South Korea’s export and import prices rise in July

The Bank of Korea has released its data on
South Korea’s export and import prices for last month. Our business correspondent Kim Hye-sung reports. South Korea’s import prices increased for
the seventh consecutive month in July due to the weakening Korean won. The Bank of Korea says the import price index
rose one-point-seven percent on-month, recording 89-point-eight-one in July, the highest monthly
figure since November 2014. Compared to the same period last year, the
index is up more than twelve percent. The local currency weakened against the U.S.
dollar, recording an average of one-thousand-1-hundred-22-point-eight won last month, pushing up Korea’s import
prices despite a slight fall in global oil prices. In particular, intermediate goods prices increased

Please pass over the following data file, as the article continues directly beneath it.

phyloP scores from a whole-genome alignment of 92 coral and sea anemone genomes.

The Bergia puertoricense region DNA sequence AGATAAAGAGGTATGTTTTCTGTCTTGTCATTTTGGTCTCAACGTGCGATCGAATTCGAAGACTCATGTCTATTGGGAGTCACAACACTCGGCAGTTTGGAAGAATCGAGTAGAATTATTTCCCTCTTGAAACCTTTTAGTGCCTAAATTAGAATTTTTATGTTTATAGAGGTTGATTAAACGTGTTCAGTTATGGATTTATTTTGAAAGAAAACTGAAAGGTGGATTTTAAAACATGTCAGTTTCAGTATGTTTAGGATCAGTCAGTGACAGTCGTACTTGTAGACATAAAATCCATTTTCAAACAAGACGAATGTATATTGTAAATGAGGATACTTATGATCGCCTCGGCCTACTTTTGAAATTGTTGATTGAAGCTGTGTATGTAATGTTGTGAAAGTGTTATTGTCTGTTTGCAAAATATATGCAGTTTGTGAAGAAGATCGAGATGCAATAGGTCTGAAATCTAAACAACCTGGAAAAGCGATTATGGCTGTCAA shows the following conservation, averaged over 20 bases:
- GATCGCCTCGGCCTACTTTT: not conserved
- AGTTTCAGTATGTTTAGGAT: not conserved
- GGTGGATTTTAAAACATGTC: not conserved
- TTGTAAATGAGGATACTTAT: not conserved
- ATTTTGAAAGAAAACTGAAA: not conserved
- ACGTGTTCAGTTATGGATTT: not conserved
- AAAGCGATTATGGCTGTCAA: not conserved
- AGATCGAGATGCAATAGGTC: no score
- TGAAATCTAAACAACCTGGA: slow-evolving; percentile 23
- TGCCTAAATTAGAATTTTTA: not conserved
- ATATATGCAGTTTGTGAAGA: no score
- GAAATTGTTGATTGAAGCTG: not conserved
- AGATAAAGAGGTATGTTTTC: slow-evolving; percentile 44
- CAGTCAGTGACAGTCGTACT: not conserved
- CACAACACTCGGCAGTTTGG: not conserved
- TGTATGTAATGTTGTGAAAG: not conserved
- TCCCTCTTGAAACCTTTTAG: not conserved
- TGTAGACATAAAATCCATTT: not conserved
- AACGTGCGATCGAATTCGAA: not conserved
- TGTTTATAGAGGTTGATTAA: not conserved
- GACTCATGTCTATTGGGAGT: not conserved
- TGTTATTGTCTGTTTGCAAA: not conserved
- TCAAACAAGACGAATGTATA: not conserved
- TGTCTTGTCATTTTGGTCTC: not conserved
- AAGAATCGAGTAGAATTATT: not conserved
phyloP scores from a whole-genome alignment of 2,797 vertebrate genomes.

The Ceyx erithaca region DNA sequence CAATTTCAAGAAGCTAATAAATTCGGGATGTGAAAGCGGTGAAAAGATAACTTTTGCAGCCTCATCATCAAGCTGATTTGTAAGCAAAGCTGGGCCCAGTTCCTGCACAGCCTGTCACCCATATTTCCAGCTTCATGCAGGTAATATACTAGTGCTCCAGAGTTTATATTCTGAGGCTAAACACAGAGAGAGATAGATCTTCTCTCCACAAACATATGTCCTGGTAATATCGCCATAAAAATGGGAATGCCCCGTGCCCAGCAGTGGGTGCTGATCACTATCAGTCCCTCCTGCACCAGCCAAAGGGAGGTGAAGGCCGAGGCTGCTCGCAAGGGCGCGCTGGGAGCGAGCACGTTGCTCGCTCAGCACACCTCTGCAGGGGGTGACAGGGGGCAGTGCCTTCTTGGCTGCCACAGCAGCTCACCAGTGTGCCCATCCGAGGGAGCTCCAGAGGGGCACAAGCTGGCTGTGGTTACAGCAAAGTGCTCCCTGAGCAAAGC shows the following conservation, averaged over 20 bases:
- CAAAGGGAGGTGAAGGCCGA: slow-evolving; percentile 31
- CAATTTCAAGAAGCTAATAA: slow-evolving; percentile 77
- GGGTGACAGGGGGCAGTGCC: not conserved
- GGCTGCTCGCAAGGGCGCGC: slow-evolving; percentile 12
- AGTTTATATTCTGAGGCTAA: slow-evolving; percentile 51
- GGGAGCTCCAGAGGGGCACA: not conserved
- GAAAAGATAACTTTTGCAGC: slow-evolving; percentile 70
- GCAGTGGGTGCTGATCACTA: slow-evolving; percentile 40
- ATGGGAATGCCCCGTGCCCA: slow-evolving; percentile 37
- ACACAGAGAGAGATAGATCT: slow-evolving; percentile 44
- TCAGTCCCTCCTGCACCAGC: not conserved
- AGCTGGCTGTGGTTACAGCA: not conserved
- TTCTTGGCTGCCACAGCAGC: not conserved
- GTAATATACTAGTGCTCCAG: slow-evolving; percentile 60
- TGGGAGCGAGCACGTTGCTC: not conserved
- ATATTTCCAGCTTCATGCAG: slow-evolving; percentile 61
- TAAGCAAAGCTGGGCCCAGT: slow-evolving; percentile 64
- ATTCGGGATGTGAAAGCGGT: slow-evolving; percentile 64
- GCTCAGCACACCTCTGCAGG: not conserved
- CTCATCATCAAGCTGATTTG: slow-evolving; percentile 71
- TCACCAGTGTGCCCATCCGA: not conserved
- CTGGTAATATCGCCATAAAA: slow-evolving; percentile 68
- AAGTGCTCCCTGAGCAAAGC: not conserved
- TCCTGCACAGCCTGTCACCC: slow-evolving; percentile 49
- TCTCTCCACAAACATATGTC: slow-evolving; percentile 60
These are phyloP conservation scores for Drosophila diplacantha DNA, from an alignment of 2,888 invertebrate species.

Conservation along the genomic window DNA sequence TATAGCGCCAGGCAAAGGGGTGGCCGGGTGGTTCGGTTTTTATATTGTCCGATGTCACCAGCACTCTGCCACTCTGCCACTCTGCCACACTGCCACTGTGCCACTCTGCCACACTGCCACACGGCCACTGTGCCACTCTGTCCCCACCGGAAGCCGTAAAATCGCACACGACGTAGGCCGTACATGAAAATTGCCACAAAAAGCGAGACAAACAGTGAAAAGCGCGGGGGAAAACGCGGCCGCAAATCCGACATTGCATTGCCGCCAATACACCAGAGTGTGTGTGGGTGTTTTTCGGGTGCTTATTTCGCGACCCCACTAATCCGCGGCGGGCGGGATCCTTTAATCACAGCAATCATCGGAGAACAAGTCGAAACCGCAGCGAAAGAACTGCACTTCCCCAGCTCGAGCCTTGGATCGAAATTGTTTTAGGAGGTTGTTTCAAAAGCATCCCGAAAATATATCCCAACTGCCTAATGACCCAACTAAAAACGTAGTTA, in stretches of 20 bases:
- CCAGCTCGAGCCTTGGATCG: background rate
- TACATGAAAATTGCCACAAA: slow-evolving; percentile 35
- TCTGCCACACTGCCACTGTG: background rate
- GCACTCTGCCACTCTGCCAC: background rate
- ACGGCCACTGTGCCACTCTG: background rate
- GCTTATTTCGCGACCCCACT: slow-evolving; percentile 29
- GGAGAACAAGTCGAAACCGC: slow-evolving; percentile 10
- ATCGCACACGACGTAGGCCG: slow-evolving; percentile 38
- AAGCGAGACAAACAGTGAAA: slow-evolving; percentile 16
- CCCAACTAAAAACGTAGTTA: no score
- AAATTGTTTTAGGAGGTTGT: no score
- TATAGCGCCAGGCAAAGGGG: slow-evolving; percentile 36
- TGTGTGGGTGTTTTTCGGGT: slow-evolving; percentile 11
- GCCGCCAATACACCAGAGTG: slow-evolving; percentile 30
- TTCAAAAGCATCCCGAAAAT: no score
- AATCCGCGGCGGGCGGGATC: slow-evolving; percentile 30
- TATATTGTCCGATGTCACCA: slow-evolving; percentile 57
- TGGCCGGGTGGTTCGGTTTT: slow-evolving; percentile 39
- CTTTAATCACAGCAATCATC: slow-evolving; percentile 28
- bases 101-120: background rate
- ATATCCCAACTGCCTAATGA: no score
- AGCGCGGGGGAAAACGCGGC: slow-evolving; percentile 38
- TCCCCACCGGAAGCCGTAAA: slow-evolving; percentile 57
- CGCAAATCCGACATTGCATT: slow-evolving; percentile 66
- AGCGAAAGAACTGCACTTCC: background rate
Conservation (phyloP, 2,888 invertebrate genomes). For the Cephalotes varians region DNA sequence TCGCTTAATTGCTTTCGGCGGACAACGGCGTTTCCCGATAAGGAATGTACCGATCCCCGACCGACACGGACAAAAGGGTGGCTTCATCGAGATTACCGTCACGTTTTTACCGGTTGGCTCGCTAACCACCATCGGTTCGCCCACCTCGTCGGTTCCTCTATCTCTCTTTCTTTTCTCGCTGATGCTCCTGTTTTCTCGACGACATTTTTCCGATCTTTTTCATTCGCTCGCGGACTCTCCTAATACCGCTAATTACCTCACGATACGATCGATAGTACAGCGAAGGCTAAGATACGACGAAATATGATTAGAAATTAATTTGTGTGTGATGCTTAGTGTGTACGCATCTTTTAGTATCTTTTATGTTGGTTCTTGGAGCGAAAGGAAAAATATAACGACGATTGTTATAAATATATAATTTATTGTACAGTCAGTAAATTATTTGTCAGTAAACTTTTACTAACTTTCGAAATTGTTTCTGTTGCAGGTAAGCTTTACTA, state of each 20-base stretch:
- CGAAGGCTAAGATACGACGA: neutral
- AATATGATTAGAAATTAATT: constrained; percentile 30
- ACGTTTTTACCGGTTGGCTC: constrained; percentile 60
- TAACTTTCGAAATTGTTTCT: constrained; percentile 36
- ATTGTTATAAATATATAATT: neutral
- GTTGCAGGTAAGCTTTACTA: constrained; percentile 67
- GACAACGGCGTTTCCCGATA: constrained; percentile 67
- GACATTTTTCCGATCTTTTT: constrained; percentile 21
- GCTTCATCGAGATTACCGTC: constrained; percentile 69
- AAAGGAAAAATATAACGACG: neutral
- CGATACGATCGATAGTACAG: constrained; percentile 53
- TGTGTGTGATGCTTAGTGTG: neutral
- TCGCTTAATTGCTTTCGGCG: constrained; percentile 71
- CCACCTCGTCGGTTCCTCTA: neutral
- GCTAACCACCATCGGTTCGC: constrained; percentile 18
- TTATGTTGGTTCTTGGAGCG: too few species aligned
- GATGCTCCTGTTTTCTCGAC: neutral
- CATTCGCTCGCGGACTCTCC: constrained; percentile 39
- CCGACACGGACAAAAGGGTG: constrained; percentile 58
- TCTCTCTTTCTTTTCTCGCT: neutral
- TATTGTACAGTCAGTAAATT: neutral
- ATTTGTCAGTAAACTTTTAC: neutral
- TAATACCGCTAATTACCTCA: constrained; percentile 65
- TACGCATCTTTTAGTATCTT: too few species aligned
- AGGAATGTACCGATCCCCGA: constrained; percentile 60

more than two percent on-month on rising coal and chemical goods prices. Without the change in the won-dollar exchange
rate, the Bank of Korea says July’s import prices would’ve ticked down zero-point-eight
percent on-month. Export prices rose two-point-three percent
on-month to 87-point-five-six. “Export prices rose on the back of the weakening
Korean won and the strong U.S. dollar. Export prices, especially of industrial goods
like metals and machinery,… went up.” “The Bank of Korea says export and import
prices — import prices in particular — affect future consumer prices, so this could mean
higher inflation in the months to come. Kim Hyesung, Arirang News.”

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